Ever heard that famous saying, "For want of a nail…the war was lost?" It suggests if you focus too hard on the little mundane details, you may lose sight of what's really important—winning the war. But I'm here to tell you sometimes it’s the little details that really matter in building and managing business relationships and the "little things" can put you ahead of the competition when dealing with a buyer.
Buyers are busy enough before you walk in the door or give them a call. If you can save your buyer even a little time and effort, not only will they be appreciative, they will also remember that effort in the future. If you're sending out a booklet or catalog bigger than a couple of pages, write a quick personal note and make the message relevant.
Put your note on the inside cover or shoot the buyer a quick e-mail saying "Tom, the products you're interested in are on pages 45-48. Have a good day, —John Doe." Hardly any of the salespeople who called on me did this, and the ones whodid had a huge advantage when it came to choosing my rep.
In addition, a personal note increases the buyer's curiosity and the odds your material will be read sooner than later. When I received a 60-page catalog filled with junk I didn't ask for and no note from the seller, the catalog found its way to the far corners of my desk where, to borrow a line from Verizon, it was forever in "the dead zone."
Another little detail often overlooked: prepping for common buyer questions. Buyers often ask themselves these questions every time they receive a communication from a rep. Before the buyer has time to ponder the vast possibilities of answers to these questions, make sure you have a response lined up for them. Don't wait for them to ask; make sure you tell them in your introduction:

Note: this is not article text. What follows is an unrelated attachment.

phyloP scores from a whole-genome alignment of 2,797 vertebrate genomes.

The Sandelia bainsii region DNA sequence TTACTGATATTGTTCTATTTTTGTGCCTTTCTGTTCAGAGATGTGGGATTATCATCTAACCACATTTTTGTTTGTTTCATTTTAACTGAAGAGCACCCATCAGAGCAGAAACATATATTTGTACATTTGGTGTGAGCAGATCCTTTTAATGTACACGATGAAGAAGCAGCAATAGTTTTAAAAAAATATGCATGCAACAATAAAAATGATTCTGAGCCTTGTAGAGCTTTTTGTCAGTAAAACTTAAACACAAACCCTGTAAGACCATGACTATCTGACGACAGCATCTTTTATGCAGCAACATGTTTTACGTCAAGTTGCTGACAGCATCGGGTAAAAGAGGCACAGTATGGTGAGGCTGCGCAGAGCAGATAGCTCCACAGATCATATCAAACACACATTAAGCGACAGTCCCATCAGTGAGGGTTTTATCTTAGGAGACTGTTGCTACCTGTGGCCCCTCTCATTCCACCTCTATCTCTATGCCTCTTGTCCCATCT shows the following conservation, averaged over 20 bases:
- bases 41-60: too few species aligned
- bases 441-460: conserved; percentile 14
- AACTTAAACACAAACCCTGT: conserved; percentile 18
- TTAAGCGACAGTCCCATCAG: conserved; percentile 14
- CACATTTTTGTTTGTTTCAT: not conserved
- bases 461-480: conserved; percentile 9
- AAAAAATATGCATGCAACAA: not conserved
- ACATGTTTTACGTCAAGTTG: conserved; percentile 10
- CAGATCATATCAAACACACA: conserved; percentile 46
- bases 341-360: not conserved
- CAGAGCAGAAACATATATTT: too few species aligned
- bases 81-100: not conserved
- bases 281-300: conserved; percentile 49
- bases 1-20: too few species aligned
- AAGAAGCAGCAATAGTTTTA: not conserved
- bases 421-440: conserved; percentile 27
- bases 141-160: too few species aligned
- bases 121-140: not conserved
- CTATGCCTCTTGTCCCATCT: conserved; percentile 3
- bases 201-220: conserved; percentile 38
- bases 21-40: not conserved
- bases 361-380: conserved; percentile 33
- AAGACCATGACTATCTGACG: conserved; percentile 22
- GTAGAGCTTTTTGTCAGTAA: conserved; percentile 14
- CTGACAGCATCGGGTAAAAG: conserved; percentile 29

1. Why am I receiving this communication?
2. How did you get my name? (If it was a reference, name the reference so the buyer knows you are recommended by a trustworthy source. Example: Hi, John, Bill from Company B gave me your name and thought you would really be interested in…)
3. Do I know this person? (i.e. you! Have you met before? Been at a meeting together?)
4. Is this product important to me, the buyer?
5. Is there any reason I should pay attention?
Make it easy for the buyer to see the relevance of your communication, and your message will get read. These little things may not win you the war, but it keeps you in the battle.
What buyers want: assurance that time spent with you today can pay dividends tomorrow.